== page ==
A well-worn one hundred dollar bill and a similarly distressed twenty dollar bill were told that they would be sent to the Federal Reserve to be retired. As they traveled in the armored car towards the Reserve, they struck up a conversation.
The twenty dollar bill reminisced about its travels all over the county. “I’ve had an exciting life,” the twenty proclaimed. “Why I’ve been to the casinos in Las Vegas and Atlantic City, lost myself in unconscious spending sprees in some of the best malls, and practically been thrown away chasing get rich quick schemes.”
“Wow!” said the one hundred dollar bill. “You’ve really had an exciting life!”
“So tell me,” says the twenty, “where have you been throughout your lifetime?”
The one hundred dollar bill replies, “Oh, I’ve been used to buy shiny electronics so my owner could keep up with the Joneses, and I’ve been on many trips to the finance department of credit card companies, and I…
The driver of the armored car interrupts, “We’ve just arrived at the Federal Reserve Bank”, he shouted.
To which the bills replied “What’s a bank?”
OK. I admit that joke won’t win any comedic awards. But will you also admit that it did make you stop and think about what your money would say to you if it could speak?
Would it reveal things you wouldn’t want others to know? Would it show a greater tendency to waste it or would it say it’s been well managed?
If every dollar that we’ve ever spent could tell on us, what would it say? If that thought makes you a little nervous, maybe your money is saying, “We need to talk.”
And if that sounds like a cliché used in relationships, it is. Because whether you know it or not, you do have a relationship with money.
So, what’s the best way to improve your relationship with money if it’s bad?
The answer is the same answer as to how you would improve any relationship—through nurture, respect and commitment. You see, you can’t enjoy a good relationship with money unless you’re willing to do what’s necessary to make it work.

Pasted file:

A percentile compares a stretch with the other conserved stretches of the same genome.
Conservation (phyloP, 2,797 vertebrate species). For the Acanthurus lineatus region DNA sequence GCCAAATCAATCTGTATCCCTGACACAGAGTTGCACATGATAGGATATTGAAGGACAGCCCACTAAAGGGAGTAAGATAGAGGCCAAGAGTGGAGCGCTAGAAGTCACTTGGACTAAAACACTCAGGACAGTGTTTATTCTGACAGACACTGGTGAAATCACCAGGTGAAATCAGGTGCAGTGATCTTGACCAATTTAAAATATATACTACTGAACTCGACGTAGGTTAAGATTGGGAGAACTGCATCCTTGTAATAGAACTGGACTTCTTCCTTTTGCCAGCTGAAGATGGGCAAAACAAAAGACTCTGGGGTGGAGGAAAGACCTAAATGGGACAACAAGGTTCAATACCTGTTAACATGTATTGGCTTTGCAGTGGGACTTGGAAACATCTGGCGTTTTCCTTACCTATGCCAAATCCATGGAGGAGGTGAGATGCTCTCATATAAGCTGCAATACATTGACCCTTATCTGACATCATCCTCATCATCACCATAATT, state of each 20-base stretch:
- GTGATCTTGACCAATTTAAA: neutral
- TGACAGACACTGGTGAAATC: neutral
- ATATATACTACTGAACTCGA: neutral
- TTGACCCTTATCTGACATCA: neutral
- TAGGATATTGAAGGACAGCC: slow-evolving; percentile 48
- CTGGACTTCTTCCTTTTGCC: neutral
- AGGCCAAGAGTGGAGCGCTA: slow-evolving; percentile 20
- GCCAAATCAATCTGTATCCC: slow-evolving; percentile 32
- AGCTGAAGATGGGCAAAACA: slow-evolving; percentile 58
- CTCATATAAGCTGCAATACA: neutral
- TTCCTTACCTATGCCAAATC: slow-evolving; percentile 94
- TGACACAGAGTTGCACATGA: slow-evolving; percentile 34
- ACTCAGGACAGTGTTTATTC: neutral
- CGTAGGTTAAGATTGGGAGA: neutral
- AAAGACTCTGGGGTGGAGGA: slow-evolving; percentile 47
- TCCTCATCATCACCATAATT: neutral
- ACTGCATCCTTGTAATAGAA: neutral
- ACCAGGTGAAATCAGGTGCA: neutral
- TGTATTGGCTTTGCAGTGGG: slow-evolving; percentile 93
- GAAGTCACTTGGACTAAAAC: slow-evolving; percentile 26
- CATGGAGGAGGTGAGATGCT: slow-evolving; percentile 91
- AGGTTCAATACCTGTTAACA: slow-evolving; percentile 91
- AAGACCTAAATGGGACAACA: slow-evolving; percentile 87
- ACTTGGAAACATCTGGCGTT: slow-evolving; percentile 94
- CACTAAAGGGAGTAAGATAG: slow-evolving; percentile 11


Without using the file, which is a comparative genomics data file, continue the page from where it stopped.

You see, a good relationship is about choice, behavior and intention–not just emotions. We know we’ve invested in relationships the right way when they continue to improve. And, your relationship with money will continue to improve too, as long as you honor it in the same way that you honor the other important relationships in your life.
So how do you do that? Here are 3 ways to improve your relationship with money:
Nurture. In an important relationship you don’t just leave things to chance, you pay attention. You make time for it. You would never roll your eyes and tell your significant other “I don’t have time for you!” Then why would you do that with money? If you want more money in your life, you have to make a conscious choice to prioritize it. If you ignore your money priorities now, trying to get more money will be a priority for you later in life.
Respect. Having no respect for money will prompt you to dig through the 50% off racks, ignoring the fact that you only came in for one specific item. That disrespect will lure you into the section of the store where everything is ‘buy one, get one half off.’ No matter that you’re running low on money from all the other attempted escapes. But know this – If you disrespect money, it will slip through your fingers. Money, like a great relationship with a loved one, deserves respect and your time and concern. Spend time managing it and respecting it, instead of letting it run through your fingers without thinking about it.
Commit. Many people want a great relationship but are unwilling to make the commitment to it required for success. The same could be said about money. Deciding you want financial freedom is one thing, but actually making the commitment to do what is necessary to achieve the goal are two entirely different things. Many people are willing to learn a new trick to becoming wealthy, but very few will put positive money habits into practice long enough to succeed. The reason commitment is required for a successful relationship is the same reason commitment is required to build wealth – Commitment motivates you to do the work, acquire the necessary skills, and overcome any obstacles that lead to success.
If you’re not in a good relationship, you always have a choice: you can either let the situation get worse or you can do something about it. But unlike a bad personal relationship where you can just end the relationship, you can’t end your relationship with money. Your relationship with money is forever, so why not make it a good relationship?
If you haven’t made a choice about how you feel about your financial life, it’s the same as putting-off making a decision about whether or not you should stay in a bad relationship.
You think you’re on the fence because you haven’t decided. But in reality, you have. Not making a choice is still a choice.
Change can be difficult – but having a great relationship with a money results in a life of happiness and freedom; it’s only waiting for you to decide.
Be free. Nothing else is worth it.